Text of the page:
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That is, genes for long tails and for preferring long tails become linked.
The taste for long tails and tail length itself may therefore become correlated, tending to increase together.
—Ronald Fisher, 1930 This causes a dramatic increase in both the male's conspicuous feature and in female preference for it, resulting in marked sexual dimorphism, until practical physical constraints halt further exaggeration.
A positive feedback loop is created, producing extravagant physical structures in the non-limiting sex.
Sexual selection can lead typically males to extreme efforts to demonstrate their fitness to be chosen by females, producing sexual dimorphism in secondary sexual characteristics, such as the ornate plumage of birds such as birds of paradise and peafowl, or the antlers of deer, or the manes of lions, caused by a positive feedback mechanism known as a Fisherian runaway, where the passing-on of the desire for a trait in one sex is as important as having the trait in the other sex in producing the runaway effect.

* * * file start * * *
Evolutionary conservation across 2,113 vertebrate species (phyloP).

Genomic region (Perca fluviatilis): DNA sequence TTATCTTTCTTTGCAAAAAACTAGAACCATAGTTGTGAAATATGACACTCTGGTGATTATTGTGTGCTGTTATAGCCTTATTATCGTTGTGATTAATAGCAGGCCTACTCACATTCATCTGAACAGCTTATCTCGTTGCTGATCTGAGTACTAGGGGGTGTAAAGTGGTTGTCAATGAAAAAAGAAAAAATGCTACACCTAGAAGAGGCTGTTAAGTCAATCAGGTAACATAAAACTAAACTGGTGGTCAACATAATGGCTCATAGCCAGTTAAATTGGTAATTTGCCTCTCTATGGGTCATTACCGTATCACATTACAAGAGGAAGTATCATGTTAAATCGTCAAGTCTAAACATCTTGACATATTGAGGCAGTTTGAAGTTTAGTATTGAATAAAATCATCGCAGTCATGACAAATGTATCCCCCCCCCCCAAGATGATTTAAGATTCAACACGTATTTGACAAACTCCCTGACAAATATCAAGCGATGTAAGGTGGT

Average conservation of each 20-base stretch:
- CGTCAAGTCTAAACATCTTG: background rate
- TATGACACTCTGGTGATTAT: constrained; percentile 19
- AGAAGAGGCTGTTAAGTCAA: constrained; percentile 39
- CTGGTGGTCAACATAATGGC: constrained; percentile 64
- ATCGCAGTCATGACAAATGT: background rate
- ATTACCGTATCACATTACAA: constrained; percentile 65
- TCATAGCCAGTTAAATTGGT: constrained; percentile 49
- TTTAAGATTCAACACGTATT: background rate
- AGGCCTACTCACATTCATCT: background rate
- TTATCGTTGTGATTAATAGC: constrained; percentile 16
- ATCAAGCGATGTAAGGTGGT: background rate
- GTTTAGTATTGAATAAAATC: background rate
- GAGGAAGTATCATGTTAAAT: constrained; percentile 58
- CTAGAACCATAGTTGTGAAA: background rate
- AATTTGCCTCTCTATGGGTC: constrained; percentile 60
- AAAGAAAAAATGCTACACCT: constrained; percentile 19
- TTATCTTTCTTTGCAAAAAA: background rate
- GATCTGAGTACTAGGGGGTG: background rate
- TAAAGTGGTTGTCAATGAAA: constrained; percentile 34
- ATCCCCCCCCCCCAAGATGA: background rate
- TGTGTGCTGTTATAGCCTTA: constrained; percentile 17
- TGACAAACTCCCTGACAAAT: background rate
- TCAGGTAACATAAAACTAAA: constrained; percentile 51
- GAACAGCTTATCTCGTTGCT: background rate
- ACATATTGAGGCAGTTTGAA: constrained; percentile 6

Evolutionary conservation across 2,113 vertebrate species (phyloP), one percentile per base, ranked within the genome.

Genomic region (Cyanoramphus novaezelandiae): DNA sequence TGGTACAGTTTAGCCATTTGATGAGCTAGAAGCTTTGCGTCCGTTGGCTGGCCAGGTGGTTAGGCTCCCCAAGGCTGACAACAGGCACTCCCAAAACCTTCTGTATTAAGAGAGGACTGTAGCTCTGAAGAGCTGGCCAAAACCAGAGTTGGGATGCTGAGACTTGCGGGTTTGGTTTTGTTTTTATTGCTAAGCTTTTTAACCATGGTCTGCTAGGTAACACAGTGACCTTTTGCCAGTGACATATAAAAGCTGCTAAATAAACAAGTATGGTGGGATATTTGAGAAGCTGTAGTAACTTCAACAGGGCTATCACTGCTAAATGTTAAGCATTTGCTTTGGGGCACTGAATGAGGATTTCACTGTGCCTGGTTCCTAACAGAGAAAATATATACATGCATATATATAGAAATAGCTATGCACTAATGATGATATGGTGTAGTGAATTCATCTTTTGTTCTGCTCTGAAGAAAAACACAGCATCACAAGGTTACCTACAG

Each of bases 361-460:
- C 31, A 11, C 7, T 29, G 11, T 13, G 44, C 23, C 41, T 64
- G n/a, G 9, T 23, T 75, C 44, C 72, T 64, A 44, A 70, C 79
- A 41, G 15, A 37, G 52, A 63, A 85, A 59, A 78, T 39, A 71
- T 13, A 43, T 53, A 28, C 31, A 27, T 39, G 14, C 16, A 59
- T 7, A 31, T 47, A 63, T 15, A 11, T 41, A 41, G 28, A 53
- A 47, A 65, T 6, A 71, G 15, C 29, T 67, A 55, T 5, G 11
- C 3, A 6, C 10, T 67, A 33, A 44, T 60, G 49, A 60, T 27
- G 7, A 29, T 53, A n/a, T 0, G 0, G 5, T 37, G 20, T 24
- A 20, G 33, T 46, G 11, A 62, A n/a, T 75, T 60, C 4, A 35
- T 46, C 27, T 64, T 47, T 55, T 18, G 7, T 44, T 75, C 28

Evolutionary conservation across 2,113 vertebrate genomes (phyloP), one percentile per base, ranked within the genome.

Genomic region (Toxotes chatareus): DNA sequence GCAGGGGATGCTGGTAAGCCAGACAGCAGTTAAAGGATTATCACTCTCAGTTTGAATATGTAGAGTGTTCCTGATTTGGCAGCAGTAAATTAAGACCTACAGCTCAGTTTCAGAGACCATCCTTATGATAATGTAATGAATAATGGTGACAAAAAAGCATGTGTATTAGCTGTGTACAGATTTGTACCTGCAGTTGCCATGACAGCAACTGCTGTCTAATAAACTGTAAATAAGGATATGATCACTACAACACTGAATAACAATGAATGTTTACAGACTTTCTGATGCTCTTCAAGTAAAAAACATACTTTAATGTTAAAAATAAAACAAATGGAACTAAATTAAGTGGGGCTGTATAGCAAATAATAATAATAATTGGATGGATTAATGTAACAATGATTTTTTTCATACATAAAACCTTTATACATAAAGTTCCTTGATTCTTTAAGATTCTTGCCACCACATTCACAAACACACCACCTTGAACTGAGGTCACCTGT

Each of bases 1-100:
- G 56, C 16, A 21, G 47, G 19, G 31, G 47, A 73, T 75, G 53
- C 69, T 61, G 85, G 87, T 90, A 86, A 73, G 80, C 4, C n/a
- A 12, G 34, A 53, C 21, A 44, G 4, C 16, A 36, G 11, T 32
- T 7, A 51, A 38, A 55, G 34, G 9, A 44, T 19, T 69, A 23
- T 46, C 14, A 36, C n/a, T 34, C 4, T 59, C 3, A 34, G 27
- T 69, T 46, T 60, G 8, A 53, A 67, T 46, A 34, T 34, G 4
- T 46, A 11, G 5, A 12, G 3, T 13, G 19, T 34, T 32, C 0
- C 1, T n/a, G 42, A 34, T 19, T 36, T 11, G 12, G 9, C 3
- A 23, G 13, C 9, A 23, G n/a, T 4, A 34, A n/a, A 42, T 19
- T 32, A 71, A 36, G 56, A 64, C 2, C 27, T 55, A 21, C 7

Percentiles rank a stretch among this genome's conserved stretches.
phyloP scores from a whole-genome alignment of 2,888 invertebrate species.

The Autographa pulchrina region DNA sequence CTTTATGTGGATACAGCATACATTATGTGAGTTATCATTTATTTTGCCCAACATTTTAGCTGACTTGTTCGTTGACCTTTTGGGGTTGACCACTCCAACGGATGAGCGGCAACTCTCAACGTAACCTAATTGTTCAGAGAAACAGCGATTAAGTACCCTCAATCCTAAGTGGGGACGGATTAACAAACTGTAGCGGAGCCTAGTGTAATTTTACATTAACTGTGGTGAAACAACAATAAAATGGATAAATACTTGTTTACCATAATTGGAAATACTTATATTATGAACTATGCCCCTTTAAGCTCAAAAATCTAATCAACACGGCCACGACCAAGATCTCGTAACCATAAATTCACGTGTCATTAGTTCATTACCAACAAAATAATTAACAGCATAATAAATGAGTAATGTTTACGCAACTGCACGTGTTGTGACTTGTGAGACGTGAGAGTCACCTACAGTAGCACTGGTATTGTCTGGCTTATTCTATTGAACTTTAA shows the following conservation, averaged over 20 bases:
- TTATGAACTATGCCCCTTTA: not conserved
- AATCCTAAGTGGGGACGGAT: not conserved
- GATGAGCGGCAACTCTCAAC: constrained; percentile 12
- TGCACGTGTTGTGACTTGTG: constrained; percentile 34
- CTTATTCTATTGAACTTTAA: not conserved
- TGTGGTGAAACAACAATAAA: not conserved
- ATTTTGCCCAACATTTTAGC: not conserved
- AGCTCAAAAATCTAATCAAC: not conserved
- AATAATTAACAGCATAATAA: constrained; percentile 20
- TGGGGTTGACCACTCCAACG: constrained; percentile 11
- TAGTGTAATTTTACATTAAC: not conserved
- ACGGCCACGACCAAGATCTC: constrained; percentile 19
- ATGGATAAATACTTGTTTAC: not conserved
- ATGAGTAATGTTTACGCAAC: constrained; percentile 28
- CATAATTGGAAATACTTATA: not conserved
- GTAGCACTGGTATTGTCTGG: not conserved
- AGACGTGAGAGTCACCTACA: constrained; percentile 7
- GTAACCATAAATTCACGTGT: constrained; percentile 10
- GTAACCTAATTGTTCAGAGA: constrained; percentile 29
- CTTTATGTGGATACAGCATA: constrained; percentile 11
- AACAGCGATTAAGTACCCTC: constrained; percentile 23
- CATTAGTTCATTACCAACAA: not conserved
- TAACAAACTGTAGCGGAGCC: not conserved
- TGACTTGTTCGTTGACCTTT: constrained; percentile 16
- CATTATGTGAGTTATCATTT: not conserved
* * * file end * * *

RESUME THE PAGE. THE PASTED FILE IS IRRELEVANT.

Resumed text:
For instance in the breeding season sexual selection in frogs occurs with the males first gathering at the water's edge and making their mating calls: croaking.Fisher understood that female preference for long tails may be passed on genetically, in conjunction with genes for the long tail itself.Long-tailed widowbird offspring of both sexes inherit both sets of genes, with females expressing their genetic preference for long tails, and males showing off the coveted long tail itself.It is important to notice that the conditions of relative stability brought about by these or other means, will be far longer duration than the process in which the ornaments are evolved.In most existing species the runaway process must have been already checked, and we should expect that the more extraordinary developments of sexual plumage are not due like most characters to a long and even course of evolutionary progress, but to sudden spurts of change.